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Builder Nigel Parker jailed over chimney collapse death of young dad

Two tonnes of masonry killed 'inexperienced labourer' Daniel Hough on his first day of work

Jailed: Nigel Parker

A builder has been jailed for two years after he left an inexperienced labourer inside a house demolishing a chimney which collapsed sending piles of masonry down killing him.

Leeds Crown Court heard Daniel Hough, 23, had only gone to work for Nigel Parker that day because he was short of labour. He had no qualifications in the construction industry but was an eager worker.

Alistair MacDonald QC prosecuting said Parker had left him in a first floor bedroom at the address in Thorncliffe Estate, Batley on July 25, 2013 while he went to a meeting about another job.

The chimney was to come down so an extension could be built at the address and the demolition had begun the previous day “in a grossly negligent manner.”

He said Mr Hough was left working with a hammer drill hired that day to continue the work when around 2.15pm members of the family still inside the house and bricklayers working outside suddenly heard a huge bang.

“It was part of the upper chimney collapsing, tragically Mr Hough was buried under two tonnes of masonry. He was killed instantly.”

Mr MacDonald said an engineer estimated it was the equivalent of being struck by a Ford Focus motor car.

Examination of the scene later revealed that by demolishing the chimney “in effect half way up without supporting the upper part of the chimney placed anyone in the vicinity in danger.”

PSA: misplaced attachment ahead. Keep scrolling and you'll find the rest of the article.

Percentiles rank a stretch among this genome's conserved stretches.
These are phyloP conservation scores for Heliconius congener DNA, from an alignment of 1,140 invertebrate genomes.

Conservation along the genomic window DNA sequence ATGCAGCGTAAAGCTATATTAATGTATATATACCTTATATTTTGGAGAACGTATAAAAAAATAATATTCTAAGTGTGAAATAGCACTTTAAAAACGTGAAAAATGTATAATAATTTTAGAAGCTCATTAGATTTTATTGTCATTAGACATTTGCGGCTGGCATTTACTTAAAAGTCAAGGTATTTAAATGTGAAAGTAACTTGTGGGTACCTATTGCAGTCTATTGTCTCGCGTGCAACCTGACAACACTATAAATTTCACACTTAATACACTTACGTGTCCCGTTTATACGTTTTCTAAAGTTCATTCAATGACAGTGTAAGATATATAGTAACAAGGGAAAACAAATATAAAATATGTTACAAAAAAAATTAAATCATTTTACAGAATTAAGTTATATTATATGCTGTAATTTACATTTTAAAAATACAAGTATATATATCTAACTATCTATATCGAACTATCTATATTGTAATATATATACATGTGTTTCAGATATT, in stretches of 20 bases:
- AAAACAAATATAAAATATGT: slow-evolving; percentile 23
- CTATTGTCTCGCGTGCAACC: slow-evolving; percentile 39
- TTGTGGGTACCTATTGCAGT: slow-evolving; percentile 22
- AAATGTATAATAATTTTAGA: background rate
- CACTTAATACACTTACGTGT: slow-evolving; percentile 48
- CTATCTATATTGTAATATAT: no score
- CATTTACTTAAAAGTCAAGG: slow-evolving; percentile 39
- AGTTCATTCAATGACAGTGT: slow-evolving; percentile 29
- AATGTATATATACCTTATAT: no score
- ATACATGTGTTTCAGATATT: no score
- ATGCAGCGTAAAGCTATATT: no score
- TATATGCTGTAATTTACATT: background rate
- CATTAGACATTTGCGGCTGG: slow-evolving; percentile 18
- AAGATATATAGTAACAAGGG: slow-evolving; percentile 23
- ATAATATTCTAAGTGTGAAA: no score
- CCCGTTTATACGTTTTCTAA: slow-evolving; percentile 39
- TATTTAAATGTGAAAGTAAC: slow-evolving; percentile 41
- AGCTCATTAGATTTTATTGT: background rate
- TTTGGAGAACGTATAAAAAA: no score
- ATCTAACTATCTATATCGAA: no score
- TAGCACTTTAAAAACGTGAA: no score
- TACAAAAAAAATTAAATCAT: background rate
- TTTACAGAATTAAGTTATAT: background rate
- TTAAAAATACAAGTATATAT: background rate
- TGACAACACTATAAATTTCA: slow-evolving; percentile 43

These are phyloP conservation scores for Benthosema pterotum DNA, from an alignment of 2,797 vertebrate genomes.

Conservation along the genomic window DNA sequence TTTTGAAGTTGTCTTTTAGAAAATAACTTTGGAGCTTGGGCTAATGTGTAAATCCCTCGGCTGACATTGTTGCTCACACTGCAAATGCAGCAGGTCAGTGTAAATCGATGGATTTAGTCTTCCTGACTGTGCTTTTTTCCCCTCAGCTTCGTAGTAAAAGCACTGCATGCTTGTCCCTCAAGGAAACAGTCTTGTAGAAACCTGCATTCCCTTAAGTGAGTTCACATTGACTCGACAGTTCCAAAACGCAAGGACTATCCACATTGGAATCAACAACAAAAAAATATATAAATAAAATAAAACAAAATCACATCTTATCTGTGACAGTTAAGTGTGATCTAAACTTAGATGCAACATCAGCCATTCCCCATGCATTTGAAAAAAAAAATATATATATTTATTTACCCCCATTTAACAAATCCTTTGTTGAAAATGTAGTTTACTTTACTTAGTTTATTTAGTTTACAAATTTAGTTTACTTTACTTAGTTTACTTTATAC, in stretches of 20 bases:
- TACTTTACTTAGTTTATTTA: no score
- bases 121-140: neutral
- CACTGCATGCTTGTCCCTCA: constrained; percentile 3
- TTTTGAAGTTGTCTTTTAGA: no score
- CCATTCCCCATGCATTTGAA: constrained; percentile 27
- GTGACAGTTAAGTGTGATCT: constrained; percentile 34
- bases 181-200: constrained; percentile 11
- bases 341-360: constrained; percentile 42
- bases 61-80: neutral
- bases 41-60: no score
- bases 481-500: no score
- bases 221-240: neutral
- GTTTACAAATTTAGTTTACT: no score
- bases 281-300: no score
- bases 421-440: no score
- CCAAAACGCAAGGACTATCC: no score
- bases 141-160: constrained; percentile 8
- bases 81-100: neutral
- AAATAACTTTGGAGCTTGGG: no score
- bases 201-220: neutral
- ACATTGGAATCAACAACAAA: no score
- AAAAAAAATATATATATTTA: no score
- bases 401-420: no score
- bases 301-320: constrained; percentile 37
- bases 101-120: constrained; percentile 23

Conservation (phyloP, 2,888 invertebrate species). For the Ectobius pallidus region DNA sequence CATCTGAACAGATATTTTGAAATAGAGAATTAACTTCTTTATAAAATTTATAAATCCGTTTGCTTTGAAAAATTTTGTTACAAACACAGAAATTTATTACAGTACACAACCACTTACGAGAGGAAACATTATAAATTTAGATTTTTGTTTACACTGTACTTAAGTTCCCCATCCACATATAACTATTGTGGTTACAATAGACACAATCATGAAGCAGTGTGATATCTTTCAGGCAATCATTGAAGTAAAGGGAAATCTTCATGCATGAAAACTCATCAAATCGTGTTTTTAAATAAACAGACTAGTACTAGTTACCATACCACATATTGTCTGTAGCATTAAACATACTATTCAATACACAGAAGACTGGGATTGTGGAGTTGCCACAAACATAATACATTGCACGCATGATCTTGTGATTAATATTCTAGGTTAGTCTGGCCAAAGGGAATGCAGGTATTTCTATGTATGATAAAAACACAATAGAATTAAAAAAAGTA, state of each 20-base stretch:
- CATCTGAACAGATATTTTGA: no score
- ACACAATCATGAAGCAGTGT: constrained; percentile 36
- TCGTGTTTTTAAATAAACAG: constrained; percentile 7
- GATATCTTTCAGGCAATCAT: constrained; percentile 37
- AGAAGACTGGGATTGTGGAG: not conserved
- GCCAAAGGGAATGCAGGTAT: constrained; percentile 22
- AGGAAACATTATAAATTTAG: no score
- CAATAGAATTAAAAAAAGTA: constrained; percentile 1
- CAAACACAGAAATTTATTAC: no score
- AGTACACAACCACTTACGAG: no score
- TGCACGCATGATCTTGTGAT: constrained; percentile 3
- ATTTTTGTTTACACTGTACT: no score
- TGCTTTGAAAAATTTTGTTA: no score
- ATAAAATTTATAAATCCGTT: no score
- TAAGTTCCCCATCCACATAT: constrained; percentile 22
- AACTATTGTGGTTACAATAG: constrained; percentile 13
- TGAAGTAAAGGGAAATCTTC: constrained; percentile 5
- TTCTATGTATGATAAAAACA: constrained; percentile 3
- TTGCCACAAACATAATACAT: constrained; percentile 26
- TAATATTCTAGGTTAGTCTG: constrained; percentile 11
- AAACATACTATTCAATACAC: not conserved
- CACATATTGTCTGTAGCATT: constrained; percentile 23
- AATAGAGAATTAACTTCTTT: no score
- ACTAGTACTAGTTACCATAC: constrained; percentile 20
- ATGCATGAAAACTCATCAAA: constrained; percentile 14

He told the court the court demolishing it in that way had so weakened it that there was nothing to stop the upper part from “crashing down.”

There were safe ways of ensuring the removal such as the erection of scaffolding or an employee on a cherry picker starting at the top but that had not been done by Parker in this case.

“Why he did this is unclear, only he knows. It may be the case what was happening here was a cutting of corners in an attempt to save money and time.”

He said when interviewed Parker had denied any substantial demolition of the chimney had started and said Mr Hough was just going to sweep up rubble.

Mr MacDonald said that was not accepted and that Mr Hough had been using a hammer drill on instructions when the chimney toppled on him.

Those in the house were also put at risk. Only minutes earlier the daughter of the householder had offered Mr Hough a cup of tea and was only in the next room when the collapse happened, while her grandmother was in the room below the bedroom.

Parker, 56 previously of Kirkgate, Sherburn-in-Elmet admitted gross negligence manslaughter and two breaches of health and safety regulations.

Lisa Roberts representing him said he had suffered a mental breakdown since the tragedy and had spent time in a psychiatric unit.

Sentencing Parker Mr Justice Macduff said it was a very sad case for everybody involved, life changing both for him and for the family of Mr Hough.